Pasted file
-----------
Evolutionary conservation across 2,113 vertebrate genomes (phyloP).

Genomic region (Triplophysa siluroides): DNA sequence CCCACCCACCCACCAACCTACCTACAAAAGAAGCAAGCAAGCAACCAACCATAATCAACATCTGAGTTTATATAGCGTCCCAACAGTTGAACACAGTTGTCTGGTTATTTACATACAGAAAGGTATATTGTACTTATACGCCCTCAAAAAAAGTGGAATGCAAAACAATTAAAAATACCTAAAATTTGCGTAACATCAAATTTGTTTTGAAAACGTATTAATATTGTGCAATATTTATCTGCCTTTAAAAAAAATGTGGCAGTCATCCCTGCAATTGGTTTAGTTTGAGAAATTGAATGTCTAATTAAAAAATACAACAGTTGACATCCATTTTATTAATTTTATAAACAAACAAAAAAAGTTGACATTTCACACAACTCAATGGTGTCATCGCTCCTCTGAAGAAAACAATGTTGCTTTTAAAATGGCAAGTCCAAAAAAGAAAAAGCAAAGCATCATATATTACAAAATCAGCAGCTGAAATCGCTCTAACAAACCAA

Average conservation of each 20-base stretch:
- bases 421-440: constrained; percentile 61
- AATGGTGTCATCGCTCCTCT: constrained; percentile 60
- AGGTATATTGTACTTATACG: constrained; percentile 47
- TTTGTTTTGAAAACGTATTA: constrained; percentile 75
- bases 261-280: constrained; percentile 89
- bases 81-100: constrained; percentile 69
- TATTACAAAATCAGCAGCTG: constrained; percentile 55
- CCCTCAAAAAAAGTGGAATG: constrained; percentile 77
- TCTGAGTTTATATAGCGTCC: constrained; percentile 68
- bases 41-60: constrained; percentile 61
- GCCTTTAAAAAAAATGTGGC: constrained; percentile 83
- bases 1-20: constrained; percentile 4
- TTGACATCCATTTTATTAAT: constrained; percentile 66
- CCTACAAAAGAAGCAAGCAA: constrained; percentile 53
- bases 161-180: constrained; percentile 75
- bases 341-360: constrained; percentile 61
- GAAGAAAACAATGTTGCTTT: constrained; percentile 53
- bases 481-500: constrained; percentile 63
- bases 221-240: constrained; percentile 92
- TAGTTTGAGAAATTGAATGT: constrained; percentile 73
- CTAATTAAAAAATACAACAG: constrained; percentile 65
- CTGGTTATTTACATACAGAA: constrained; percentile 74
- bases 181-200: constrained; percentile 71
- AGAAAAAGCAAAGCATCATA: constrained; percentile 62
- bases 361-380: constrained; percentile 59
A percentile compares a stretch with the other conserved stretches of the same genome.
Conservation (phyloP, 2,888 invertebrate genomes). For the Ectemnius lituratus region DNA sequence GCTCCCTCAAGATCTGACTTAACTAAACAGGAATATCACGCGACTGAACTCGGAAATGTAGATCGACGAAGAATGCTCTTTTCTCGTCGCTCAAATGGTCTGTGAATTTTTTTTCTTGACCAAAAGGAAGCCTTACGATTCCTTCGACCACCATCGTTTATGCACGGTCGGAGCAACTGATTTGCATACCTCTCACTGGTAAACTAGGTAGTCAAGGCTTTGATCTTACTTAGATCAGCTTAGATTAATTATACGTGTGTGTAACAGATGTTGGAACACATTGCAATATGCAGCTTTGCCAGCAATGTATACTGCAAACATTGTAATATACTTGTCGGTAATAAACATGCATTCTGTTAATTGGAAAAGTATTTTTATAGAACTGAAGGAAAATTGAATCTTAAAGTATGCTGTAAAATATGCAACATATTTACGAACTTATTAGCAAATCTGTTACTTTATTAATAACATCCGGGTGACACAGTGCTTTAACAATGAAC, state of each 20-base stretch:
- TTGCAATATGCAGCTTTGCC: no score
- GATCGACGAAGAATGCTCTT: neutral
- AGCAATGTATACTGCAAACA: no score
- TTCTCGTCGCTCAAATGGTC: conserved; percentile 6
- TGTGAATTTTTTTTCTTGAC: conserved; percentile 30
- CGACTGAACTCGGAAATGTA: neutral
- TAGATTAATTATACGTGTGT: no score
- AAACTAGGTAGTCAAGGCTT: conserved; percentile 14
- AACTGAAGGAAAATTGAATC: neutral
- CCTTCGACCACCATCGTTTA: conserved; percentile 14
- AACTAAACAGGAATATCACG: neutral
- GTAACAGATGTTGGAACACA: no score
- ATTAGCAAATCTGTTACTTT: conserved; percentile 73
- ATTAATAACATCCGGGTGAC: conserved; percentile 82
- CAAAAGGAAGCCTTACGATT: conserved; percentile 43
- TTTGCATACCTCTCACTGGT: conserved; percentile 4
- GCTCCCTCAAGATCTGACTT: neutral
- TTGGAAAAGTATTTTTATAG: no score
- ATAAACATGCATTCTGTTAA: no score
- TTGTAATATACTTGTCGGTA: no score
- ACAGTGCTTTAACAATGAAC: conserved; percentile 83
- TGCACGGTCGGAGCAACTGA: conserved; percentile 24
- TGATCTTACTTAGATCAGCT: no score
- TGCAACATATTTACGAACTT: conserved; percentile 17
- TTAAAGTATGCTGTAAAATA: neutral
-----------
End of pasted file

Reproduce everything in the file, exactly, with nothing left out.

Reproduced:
Evolutionary conservation across 2,113 vertebrate genomes (phyloP).

Genomic region (Triplophysa siluroides): DNA sequence CCCACCCACCCACCAACCTACCTACAAAAGAAGCAAGCAAGCAACCAACCATAATCAACATCTGAGTTTATATAGCGTCCCAACAGTTGAACACAGTTGTCTGGTTATTTACATACAGAAAGGTATATTGTACTTATACGCCCTCAAAAAAAGTGGAATGCAAAACAATTAAAAATACCTAAAATTTGCGTAACATCAAATTTGTTTTGAAAACGTATTAATATTGTGCAATATTTATCTGCCTTTAAAAAAAATGTGGCAGTCATCCCTGCAATTGGTTTAGTTTGAGAAATTGAATGTCTAATTAAAAAATACAACAGTTGACATCCATTTTATTAATTTTATAAACAAACAAAAAAAGTTGACATTTCACACAACTCAATGGTGTCATCGCTCCTCTGAAGAAAACAATGTTGCTTTTAAAATGGCAAGTCCAAAAAAGAAAAAGCAAAGCATCATATATTACAAAATCAGCAGCTGAAATCGCTCTAACAAACCAA

Average conservation of each 20-base stretch:
- bases 421-440: constrained; percentile 61
- AATGGTGTCATCGCTCCTCT: constrained; percentile 60
- AGGTATATTGTACTTATACG: constrained; percentile 47
- TTTGTTTTGAAAACGTATTA: constrained; percentile 75
- bases 261-280: constrained; percentile 89
- bases 81-100: constrained; percentile 69
- TATTACAAAATCAGCAGCTG: constrained; percentile 55
- CCCTCAAAAAAAGTGGAATG: constrained; percentile 77
- TCTGAGTTTATATAGCGTCC: constrained; percentile 68
- bases 41-60: constrained; percentile 61
- GCCTTTAAAAAAAATGTGGC: constrained; percentile 83
- bases 1-20: constrained; percentile 4
- TTGACATCCATTTTATTAAT: constrained; percentile 66
- CCTACAAAAGAAGCAAGCAA: constrained; percentile 53
- bases 161-180: constrained; percentile 75
- bases 341-360: constrained; percentile 61
- GAAGAAAACAATGTTGCTTT: constrained; percentile 53
- bases 481-500: constrained; percentile 63
- bases 221-240: constrained; percentile 92
- TAGTTTGAGAAATTGAATGT: constrained; percentile 73
- CTAATTAAAAAATACAACAG: constrained; percentile 65
- CTGGTTATTTACATACAGAA: constrained; percentile 74
- bases 181-200: constrained; percentile 71
- AGAAAAAGCAAAGCATCATA: constrained; percentile 62
- bases 361-380: constrained; percentile 59
A percentile compares a stretch with the other conserved stretches of the same genome.
Conservation (phyloP, 2,888 invertebrate genomes). For the Ectemnius lituratus region DNA sequence GCTCCCTCAAGATCTGACTTAACTAAACAGGAATATCACGCGACTGAACTCGGAAATGTAGATCGACGAAGAATGCTCTTTTCTCGTCGCTCAAATGGTCTGTGAATTTTTTTTCTTGACCAAAAGGAAGCCTTACGATTCCTTCGACCACCATCGTTTATGCACGGTCGGAGCAACTGATTTGCATACCTCTCACTGGTAAACTAGGTAGTCAAGGCTTTGATCTTACTTAGATCAGCTTAGATTAATTATACGTGTGTGTAACAGATGTTGGAACACATTGCAATATGCAGCTTTGCCAGCAATGTATACTGCAAACATTGTAATATACTTGTCGGTAATAAACATGCATTCTGTTAATTGGAAAAGTATTTTTATAGAACTGAAGGAAAATTGAATCTTAAAGTATGCTGTAAAATATGCAACATATTTACGAACTTATTAGCAAATCTGTTACTTTATTAATAACATCCGGGTGACACAGTGCTTTAACAATGAAC, state of each 20-base stretch:
- TTGCAATATGCAGCTTTGCC: no score
- GATCGACGAAGAATGCTCTT: neutral
- AGCAATGTATACTGCAAACA: no score
- TTCTCGTCGCTCAAATGGTC: conserved; percentile 6
- TGTGAATTTTTTTTCTTGAC: conserved; percentile 30
- CGACTGAACTCGGAAATGTA: neutral
- TAGATTAATTATACGTGTGT: no score
- AAACTAGGTAGTCAAGGCTT: conserved; percentile 14
- AACTGAAGGAAAATTGAATC: neutral
- CCTTCGACCACCATCGTTTA: conserved; percentile 14
- AACTAAACAGGAATATCACG: neutral
- GTAACAGATGTTGGAACACA: no score
- ATTAGCAAATCTGTTACTTT: conserved; percentile 73
- ATTAATAACATCCGGGTGAC: conserved; percentile 82
- CAAAAGGAAGCCTTACGATT: conserved; percentile 43
- TTTGCATACCTCTCACTGGT: conserved; percentile 4
- GCTCCCTCAAGATCTGACTT: neutral
- TTGGAAAAGTATTTTTATAG: no score
- ATAAACATGCATTCTGTTAA: no score
- TTGTAATATACTTGTCGGTA: no score
- ACAGTGCTTTAACAATGAAC: conserved; percentile 83
- TGCACGGTCGGAGCAACTGA: conserved; percentile 24
- TGATCTTACTTAGATCAGCT: no score
- TGCAACATATTTACGAACTT: conserved; percentile 17
- TTAAAGTATGCTGTAAAATA: neutral